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Local News

  • HCHS students get a dose of college

    High School seniors may find applying for college, financial aid or scholarships daunting, particularly if they are first generation college or secondary education students.

    The Kentucky Higher Education Assistance Authority selected Henry County High School as one of 13 pilot schools to participate and receive support with student activities to ease the process during Kentucky College Application Week.

  • New Castle purchases former Home Health building

    New Castle City Commission unanimously made a motion to buy 31 East Cross Main last week.

    The 2,400-sq.-foot building, previously the North Central Health Department office, will provide space New Castle Mayor Denny Benham thinks city hall needs.

    “It’s going to give us some room for one thing. We won’t have enough room to continue in a few years,” Benham said. “It will give public works office here (the present New Castle City Hall ) an office, and the Main Street manager can have his office back.”

  • Yacht explodes, injures Prospect woman

    A yacht returning to a Prospect marina exploded midday Thursday with four people on board.

    Heavy black smoke billowed above Ky. 1793 and U.S. 42 as flames quickly swept through a boat docked in the 2000 block of Justin Cove.

    Crews from North Oldham, Harrods Creek and Westport fire departments battled the blaze for more than an hour. As the flames were extinguished, the boat came to rest at the bottom of the marina.

    The vessel, a 41-foot Carver yacht, is partially submerged.

  • Dream wranglin'

    Cowboy Leslie Fender doesn’t wrangle cattle. He’s wrangling a childhood dream.

    Residents traveling through Eminence last week on Wednesday morning might have caught a glimpse of Fender’s quarter horse Angel untied, patiently waiting in a parking space for Fender to finish his breakfast. The scene of a horse outfitted with saddlebags parked next to an El Camino made for quite a juxtaposition.

  • Hunting with heart

    Robbie Aldridge hunts for his family, not for sport.

    Deep in the hills and hollers, along the tributary commonly known as Six Mile Creek, Aldridge hunts on his family’s 52-acre farm.

    Dawn barely touches landmarks known to Aldridge’s family like Fool’s Holler and the site of the Salem schoolhouse, a location marked only by a well. Aldridge can trace his family roots back 200 years in the area where he hunts.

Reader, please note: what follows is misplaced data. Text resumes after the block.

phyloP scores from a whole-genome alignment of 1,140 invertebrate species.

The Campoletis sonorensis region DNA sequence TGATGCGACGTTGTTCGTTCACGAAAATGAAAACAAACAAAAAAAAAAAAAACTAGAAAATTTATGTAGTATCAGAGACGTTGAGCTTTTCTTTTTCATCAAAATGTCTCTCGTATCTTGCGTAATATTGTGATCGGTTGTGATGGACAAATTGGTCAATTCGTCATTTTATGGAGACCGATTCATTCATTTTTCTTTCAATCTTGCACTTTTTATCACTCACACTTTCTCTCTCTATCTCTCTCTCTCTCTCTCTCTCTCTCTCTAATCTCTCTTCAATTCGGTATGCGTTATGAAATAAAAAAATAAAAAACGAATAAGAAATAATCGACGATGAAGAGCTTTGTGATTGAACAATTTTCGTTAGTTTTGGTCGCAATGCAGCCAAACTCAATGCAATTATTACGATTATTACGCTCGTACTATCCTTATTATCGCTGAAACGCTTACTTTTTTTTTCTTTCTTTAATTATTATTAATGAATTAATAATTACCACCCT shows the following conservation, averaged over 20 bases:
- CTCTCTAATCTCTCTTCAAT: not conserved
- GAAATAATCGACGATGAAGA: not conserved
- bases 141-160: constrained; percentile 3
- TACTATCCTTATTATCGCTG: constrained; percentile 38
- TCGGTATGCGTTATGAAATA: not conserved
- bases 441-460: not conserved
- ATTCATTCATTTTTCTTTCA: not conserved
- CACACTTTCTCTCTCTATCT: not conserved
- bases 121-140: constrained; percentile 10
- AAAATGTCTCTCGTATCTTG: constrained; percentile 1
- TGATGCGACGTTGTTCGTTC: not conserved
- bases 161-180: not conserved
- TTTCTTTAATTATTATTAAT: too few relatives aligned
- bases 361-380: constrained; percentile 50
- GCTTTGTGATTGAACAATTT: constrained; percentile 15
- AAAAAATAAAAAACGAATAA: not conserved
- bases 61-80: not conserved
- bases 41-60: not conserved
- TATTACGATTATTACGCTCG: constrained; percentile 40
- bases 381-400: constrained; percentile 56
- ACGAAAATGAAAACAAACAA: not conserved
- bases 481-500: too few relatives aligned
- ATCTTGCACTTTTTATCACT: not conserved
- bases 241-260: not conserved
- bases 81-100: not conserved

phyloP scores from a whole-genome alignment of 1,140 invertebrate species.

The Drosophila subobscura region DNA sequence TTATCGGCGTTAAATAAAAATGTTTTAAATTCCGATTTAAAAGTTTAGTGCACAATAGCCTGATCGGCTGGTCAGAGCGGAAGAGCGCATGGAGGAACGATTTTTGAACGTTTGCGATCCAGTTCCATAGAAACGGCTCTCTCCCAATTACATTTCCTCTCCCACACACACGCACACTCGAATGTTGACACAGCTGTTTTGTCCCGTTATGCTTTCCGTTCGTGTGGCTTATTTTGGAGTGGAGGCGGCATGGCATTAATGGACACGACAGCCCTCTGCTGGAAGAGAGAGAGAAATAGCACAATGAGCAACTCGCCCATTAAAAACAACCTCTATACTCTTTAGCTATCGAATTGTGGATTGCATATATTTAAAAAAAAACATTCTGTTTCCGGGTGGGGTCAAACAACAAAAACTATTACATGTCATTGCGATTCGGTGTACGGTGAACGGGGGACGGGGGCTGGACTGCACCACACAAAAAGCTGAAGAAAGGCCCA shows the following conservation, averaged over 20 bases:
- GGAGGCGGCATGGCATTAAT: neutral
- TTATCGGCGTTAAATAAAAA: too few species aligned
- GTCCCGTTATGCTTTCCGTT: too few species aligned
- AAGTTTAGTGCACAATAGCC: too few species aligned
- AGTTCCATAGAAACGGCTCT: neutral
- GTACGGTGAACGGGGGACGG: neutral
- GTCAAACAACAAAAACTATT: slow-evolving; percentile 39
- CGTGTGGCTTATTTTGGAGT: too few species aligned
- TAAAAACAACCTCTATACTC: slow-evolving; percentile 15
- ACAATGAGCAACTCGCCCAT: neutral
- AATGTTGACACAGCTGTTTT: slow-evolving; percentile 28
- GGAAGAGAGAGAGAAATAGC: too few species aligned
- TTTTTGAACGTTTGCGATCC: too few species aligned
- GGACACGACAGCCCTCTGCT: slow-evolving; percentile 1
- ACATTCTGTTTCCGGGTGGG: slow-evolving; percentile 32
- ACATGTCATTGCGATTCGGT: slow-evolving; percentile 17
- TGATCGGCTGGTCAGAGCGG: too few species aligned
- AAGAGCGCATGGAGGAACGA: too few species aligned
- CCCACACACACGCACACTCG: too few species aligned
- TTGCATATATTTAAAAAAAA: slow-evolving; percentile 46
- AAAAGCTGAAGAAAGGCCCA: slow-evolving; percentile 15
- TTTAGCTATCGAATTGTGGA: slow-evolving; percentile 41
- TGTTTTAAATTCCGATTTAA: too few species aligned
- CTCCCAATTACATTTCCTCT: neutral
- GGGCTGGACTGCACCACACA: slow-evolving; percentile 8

• Courthouse roots date to 1799

    The historic commission report entering the Henry County Court House, jail and warden’s house on the National Register of Historic Places tells just one part of the courthouse and connecting buildings’ history.

    The present courthouse and adjoining jail entered onto the registry in 1977, but the original site and government of Henry County had its first meeting at the home of Richard Rue on July 22, 1799. New Castle wouldn’t incorporate for another 18 years.

  • County to absorb garbage increase

    In a 5-1 vote, the Henry County Fiscal Court voted last week to leave garbage rates as they are — $19 — for county residents.

    For the last three years, the court has voted to absorb the price increases — which are set in the county contract with Rumpke — in an effort to prevent price increases on residents.

  • Roadside cleanup

    Nearly 400 Henry County citizens turned out Saturday, November 3, to assist with Henry County’s annual roadside litter clean up. Working under the direction of Henry County Planning & Zoning and Henry County Solid Waste Department, these citizens cleaned over 150 miles of Henry County roads. Through the efforts of 25 teams, over 1,000 bags of trash were collected.

  • Eminence receives splash pad grant

    Eminence Mayor Drane Stephens announced last week that the city will receive a $42,000 matching grant from the state for a proposed splash pad water park.

    In April, the Eminence City Council applied for a Land and Water grant which would fund a water recreation area at the park. City officials are uncertain as to when they will be given the grant, but Stephens said in the meeting that the governor wanted to deliver him the check personally.

  • Obelisk is a reminder of uncivil days

    The marble obelisk in Eminence Cemetery serves as a reminder of the division between families and in the state so fiercely enforced as to blur the line of between soldier and guerilla.

    By 1864, Gen. Stephen Gano Burbridge of Georgetown secured himself in command as a Union general in Kentucky. Burbridge showed his aptitude as a leader during his successful victory against Confederate Gen. John Hunt Morgan at the Battle of Cynthiana.